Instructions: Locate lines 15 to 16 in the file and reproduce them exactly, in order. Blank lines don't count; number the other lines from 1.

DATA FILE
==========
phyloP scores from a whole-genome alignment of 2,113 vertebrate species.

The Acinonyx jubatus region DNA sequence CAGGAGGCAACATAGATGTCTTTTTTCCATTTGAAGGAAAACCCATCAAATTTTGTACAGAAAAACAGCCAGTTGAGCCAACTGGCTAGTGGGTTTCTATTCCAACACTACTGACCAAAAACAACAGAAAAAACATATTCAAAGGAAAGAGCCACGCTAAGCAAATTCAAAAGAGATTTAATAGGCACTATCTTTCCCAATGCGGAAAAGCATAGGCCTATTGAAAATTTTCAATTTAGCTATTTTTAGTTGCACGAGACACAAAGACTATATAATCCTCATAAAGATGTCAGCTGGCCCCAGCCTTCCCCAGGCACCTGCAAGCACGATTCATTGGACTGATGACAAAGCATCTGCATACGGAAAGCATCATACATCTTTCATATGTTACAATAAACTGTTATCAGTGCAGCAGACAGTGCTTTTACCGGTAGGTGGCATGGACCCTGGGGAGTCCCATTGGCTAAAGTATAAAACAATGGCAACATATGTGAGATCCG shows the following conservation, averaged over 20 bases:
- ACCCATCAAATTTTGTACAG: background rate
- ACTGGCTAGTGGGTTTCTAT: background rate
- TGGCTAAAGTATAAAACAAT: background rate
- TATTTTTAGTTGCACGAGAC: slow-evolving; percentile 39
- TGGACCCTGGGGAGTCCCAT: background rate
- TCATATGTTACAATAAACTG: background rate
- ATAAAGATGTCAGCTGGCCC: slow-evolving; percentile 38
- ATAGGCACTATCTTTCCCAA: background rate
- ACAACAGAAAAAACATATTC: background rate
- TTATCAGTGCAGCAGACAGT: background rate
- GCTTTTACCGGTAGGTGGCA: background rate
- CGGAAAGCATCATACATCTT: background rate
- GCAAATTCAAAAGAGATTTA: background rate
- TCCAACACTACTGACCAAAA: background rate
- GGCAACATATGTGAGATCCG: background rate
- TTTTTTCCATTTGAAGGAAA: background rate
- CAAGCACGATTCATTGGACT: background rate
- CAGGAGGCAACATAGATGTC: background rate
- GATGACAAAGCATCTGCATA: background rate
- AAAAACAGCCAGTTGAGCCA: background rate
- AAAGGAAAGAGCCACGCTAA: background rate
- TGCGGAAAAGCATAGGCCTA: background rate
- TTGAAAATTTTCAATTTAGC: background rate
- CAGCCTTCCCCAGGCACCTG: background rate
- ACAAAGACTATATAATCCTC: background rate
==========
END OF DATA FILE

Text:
- GCAAATTCAAAAGAGATTTA: background rate
- TCCAACACTACTGACCAAAA: background rate